The specific intentions of this document are to:

    1. Help improve knowledge about MSD across the industry, including raised recognitionof more of the risk factors and implementation barriers than are currently identified.

    2. Make it clear that MSD have many causes and that as many as possible need to beaddressed to prevent MSD. There is no single cause or single solution.

    3. Encourage a broader range of interventions to be implemented, based on thosecurrently being applied or considered in the industry.

    4. Help to plan for systemic change at an industry level for some of the interventions.

    The study had three stages. In the first stage, high risk tasks were identified by theresearchers and the Meat Industry Health and Safety Forum (MIF) based on analysis of

    ACC and plant injury data (2002-2004).

    The second stage of the study involved assessment of these high risk tasks and thework systems in which they operate in 28 processing plants around the country (2005-2006). During these visits, information about existing or proposed interventionsaddressing MSD was collected at each plant. Other intervention ideas were alsocollected from the meat processing literature. Most of the interventions identifiedconcerned wider work system issues, as well as those more immediate ones specific toeach task. Data on key risk factors and barriers to implementation was also collected.

    In the third stage, data and information from the first two stages was summarised andsent to the MIF for feedback on content and intervention priority. Their feedback was

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    Industry Interventions for Addressing MSD in NZ Meat Processing

    Other interventions are ideas that plants involved in the study are planning to implement.Finally, some of the interventions are ideas from the meat processing literature, relatedindustries, or from the research team themselves.

    The full list of interventions were rated (A J) by the researchers for their combined;potential to reduce MSD (based on current understanding of those conditions), and their breadth of industry applicability. The Meat Industry Health and Safety Forumsubsequently also rated the interventions indicating; their likely impact on reducing MSD,and the likelihood of their implementation.

    Accompanying this intervention document is a literature review on MSD in meatprocessing which was conducted as part of the study. This provides more detailedbackground information on risk factors, interventions and implementation barriers asreported by other researchers internationally.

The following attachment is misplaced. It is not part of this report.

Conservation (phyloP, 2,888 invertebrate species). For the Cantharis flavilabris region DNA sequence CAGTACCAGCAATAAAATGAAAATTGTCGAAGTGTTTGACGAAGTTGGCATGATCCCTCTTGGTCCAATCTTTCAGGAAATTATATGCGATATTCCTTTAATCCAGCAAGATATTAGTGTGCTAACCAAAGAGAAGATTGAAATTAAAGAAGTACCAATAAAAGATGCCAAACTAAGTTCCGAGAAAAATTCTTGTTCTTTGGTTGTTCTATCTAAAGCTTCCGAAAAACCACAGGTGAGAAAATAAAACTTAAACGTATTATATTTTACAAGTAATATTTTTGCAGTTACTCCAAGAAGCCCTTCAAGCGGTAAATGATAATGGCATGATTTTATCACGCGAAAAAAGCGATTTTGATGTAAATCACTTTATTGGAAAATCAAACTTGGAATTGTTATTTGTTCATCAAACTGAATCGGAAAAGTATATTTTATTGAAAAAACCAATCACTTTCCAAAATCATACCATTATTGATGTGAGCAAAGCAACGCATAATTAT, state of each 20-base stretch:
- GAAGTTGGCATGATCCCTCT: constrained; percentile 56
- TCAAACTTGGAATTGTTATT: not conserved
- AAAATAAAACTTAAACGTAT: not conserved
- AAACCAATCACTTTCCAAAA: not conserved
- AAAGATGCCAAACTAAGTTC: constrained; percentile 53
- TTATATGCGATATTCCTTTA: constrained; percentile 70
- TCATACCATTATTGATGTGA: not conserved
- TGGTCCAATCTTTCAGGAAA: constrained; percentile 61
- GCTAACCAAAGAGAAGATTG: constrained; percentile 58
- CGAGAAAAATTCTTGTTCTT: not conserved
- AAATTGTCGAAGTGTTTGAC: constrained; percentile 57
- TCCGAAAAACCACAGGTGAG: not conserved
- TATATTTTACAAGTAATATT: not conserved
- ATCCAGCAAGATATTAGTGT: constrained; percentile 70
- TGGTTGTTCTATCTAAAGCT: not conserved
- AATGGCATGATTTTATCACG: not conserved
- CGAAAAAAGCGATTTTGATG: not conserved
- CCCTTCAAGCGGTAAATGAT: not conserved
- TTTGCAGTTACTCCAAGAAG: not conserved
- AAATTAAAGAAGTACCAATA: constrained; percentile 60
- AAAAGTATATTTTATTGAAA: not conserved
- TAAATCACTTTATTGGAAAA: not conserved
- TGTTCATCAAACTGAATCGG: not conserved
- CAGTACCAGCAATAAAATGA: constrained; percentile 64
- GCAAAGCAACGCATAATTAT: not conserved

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    Industry Interventions for Addressing MSD in NZ Meat Processing

    Some Information on MSDMSD (or sprains and strains) is a term used to describe a wide range of conditions thataffect muscles, tendons, bones and joints (the musculoskeletal system). These occur when the demands of manual handling are too great, resulting in discomfort, pain, or aninjury2. MSD can either happen suddenly or occur gradually over time. They caninvolve any part of the body but are often related to the body parts involved in the worktasks (i.e. upper limbs, neck and trunk). There are many other terms used to describesome MSD (e.g. RSI, OOS, work related upper limb disorders) as well as specificdiagnoses (e.g. rotator cuff syndrome), however the term MSD is used here for consistency with international literature.

    MSD are very common in meat processing. They account for more than half of both thenumber and cost of ACC compensation claims for the industry each year. In 2005-06the cost of new and ongoing MSD claims for meat processing was over $12 million.Meat processing also has the highest MSD incidence rate when compared with other similar NZ industries.

    Many MSD risk factors were identified during the study, which is a reason in itself whyMSD are so prevalent in meat processing. They can be divided into two groups.Primary factors (or root causes) include such things as seasonality, staff turnover, fixedwork pace and a limited labour pool. While many of these things are difficult to change

    and may not be seen to be directly associated with MSD, they are the underlying driversof MSD risk. Their presence leads to secondary risk factors, or those most oftenidentified with MSD such as repetition, high forces, fast work pace, etc. On top of theserisk factors are the barriers that make implementing changes more difficult (e.g. cost,training, lack of space). Left unchecked, these implementation barrier